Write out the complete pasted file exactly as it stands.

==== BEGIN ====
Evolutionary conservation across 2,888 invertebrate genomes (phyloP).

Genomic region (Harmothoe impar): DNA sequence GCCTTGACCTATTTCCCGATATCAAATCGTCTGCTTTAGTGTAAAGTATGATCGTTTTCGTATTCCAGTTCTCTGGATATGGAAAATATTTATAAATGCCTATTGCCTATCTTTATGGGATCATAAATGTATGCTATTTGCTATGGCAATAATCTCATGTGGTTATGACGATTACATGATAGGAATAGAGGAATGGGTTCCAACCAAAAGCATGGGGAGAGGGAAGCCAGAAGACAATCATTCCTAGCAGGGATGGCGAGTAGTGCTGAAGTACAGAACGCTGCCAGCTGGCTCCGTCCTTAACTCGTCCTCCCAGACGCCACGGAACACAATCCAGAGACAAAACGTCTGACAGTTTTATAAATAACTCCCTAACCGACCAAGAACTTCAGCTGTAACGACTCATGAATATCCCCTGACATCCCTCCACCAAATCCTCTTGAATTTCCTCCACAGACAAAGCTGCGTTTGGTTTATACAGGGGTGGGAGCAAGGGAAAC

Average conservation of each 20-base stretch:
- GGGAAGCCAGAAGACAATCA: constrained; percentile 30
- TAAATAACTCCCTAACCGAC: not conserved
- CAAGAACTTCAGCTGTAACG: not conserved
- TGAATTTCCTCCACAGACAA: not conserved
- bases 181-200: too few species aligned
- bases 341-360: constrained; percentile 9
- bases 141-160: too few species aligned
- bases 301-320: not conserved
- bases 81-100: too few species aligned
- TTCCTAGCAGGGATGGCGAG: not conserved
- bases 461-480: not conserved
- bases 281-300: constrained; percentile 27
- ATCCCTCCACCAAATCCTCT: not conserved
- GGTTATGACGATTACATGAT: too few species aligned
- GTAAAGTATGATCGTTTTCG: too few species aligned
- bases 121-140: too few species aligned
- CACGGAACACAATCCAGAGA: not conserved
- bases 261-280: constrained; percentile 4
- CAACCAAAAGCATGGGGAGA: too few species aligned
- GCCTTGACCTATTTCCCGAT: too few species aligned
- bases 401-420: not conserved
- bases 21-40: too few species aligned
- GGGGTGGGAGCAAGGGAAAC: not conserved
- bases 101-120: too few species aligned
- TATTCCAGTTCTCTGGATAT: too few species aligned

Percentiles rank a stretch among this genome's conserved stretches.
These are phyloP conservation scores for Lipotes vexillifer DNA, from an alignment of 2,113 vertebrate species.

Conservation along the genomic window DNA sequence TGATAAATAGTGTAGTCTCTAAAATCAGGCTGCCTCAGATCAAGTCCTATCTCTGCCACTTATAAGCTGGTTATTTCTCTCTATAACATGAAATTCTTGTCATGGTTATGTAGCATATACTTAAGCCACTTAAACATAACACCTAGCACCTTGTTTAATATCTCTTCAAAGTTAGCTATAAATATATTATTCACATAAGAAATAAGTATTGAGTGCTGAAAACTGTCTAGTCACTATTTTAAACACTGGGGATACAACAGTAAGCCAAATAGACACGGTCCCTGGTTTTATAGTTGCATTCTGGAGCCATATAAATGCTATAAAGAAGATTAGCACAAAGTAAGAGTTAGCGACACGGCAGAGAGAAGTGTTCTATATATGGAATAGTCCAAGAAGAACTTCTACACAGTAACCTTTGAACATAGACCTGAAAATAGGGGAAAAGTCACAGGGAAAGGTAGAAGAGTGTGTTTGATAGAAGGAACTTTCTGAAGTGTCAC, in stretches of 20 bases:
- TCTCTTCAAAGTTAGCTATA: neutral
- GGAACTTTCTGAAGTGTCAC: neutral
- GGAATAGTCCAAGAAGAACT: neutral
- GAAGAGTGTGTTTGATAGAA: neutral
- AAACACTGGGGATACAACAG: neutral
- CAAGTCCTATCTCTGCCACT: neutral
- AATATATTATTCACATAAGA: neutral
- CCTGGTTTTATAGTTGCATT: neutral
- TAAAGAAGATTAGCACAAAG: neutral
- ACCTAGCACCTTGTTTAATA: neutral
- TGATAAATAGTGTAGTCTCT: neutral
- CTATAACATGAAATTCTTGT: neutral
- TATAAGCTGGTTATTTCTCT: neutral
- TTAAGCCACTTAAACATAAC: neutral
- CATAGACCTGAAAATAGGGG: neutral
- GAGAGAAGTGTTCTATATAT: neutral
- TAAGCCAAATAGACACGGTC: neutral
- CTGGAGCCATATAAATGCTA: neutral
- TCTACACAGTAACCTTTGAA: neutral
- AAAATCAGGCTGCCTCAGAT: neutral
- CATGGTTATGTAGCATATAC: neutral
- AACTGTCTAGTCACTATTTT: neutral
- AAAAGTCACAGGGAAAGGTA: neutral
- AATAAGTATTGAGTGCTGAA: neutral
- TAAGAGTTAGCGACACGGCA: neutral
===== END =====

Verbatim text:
Evolutionary conservation across 2,888 invertebrate genomes (phyloP).

Genomic region (Harmothoe impar): DNA sequence GCCTTGACCTATTTCCCGATATCAAATCGTCTGCTTTAGTGTAAAGTATGATCGTTTTCGTATTCCAGTTCTCTGGATATGGAAAATATTTATAAATGCCTATTGCCTATCTTTATGGGATCATAAATGTATGCTATTTGCTATGGCAATAATCTCATGTGGTTATGACGATTACATGATAGGAATAGAGGAATGGGTTCCAACCAAAAGCATGGGGAGAGGGAAGCCAGAAGACAATCATTCCTAGCAGGGATGGCGAGTAGTGCTGAAGTACAGAACGCTGCCAGCTGGCTCCGTCCTTAACTCGTCCTCCCAGACGCCACGGAACACAATCCAGAGACAAAACGTCTGACAGTTTTATAAATAACTCCCTAACCGACCAAGAACTTCAGCTGTAACGACTCATGAATATCCCCTGACATCCCTCCACCAAATCCTCTTGAATTTCCTCCACAGACAAAGCTGCGTTTGGTTTATACAGGGGTGGGAGCAAGGGAAAC

Average conservation of each 20-base stretch:
- GGGAAGCCAGAAGACAATCA: constrained; percentile 30
- TAAATAACTCCCTAACCGAC: not conserved
- CAAGAACTTCAGCTGTAACG: not conserved
- TGAATTTCCTCCACAGACAA: not conserved
- bases 181-200: too few species aligned
- bases 341-360: constrained; percentile 9
- bases 141-160: too few species aligned
- bases 301-320: not conserved
- bases 81-100: too few species aligned
- TTCCTAGCAGGGATGGCGAG: not conserved
- bases 461-480: not conserved
- bases 281-300: constrained; percentile 27
- ATCCCTCCACCAAATCCTCT: not conserved
- GGTTATGACGATTACATGAT: too few species aligned
- GTAAAGTATGATCGTTTTCG: too few species aligned
- bases 121-140: too few species aligned
- CACGGAACACAATCCAGAGA: not conserved
- bases 261-280: constrained; percentile 4
- CAACCAAAAGCATGGGGAGA: too few species aligned
- GCCTTGACCTATTTCCCGAT: too few species aligned
- bases 401-420: not conserved
- bases 21-40: too few species aligned
- GGGGTGGGAGCAAGGGAAAC: not conserved
- bases 101-120: too few species aligned
- TATTCCAGTTCTCTGGATAT: too few species aligned

Percentiles rank a stretch among this genome's conserved stretches.
These are phyloP conservation scores for Lipotes vexillifer DNA, from an alignment of 2,113 vertebrate species.

Conservation along the genomic window DNA sequence TGATAAATAGTGTAGTCTCTAAAATCAGGCTGCCTCAGATCAAGTCCTATCTCTGCCACTTATAAGCTGGTTATTTCTCTCTATAACATGAAATTCTTGTCATGGTTATGTAGCATATACTTAAGCCACTTAAACATAACACCTAGCACCTTGTTTAATATCTCTTCAAAGTTAGCTATAAATATATTATTCACATAAGAAATAAGTATTGAGTGCTGAAAACTGTCTAGTCACTATTTTAAACACTGGGGATACAACAGTAAGCCAAATAGACACGGTCCCTGGTTTTATAGTTGCATTCTGGAGCCATATAAATGCTATAAAGAAGATTAGCACAAAGTAAGAGTTAGCGACACGGCAGAGAGAAGTGTTCTATATATGGAATAGTCCAAGAAGAACTTCTACACAGTAACCTTTGAACATAGACCTGAAAATAGGGGAAAAGTCACAGGGAAAGGTAGAAGAGTGTGTTTGATAGAAGGAACTTTCTGAAGTGTCAC, in stretches of 20 bases:
- TCTCTTCAAAGTTAGCTATA: neutral
- GGAACTTTCTGAAGTGTCAC: neutral
- GGAATAGTCCAAGAAGAACT: neutral
- GAAGAGTGTGTTTGATAGAA: neutral
- AAACACTGGGGATACAACAG: neutral
- CAAGTCCTATCTCTGCCACT: neutral
- AATATATTATTCACATAAGA: neutral
- CCTGGTTTTATAGTTGCATT: neutral
- TAAAGAAGATTAGCACAAAG: neutral
- ACCTAGCACCTTGTTTAATA: neutral
- TGATAAATAGTGTAGTCTCT: neutral
- CTATAACATGAAATTCTTGT: neutral
- TATAAGCTGGTTATTTCTCT: neutral
- TTAAGCCACTTAAACATAAC: neutral
- CATAGACCTGAAAATAGGGG: neutral
- GAGAGAAGTGTTCTATATAT: neutral
- TAAGCCAAATAGACACGGTC: neutral
- CTGGAGCCATATAAATGCTA: neutral
- TCTACACAGTAACCTTTGAA: neutral
- AAAATCAGGCTGCCTCAGAT: neutral
- CATGGTTATGTAGCATATAC: neutral
- AACTGTCTAGTCACTATTTT: neutral
- AAAAGTCACAGGGAAAGGTA: neutral
- AATAAGTATTGAGTGCTGAA: neutral
- TAAGAGTTAGCGACACGGCA: neutral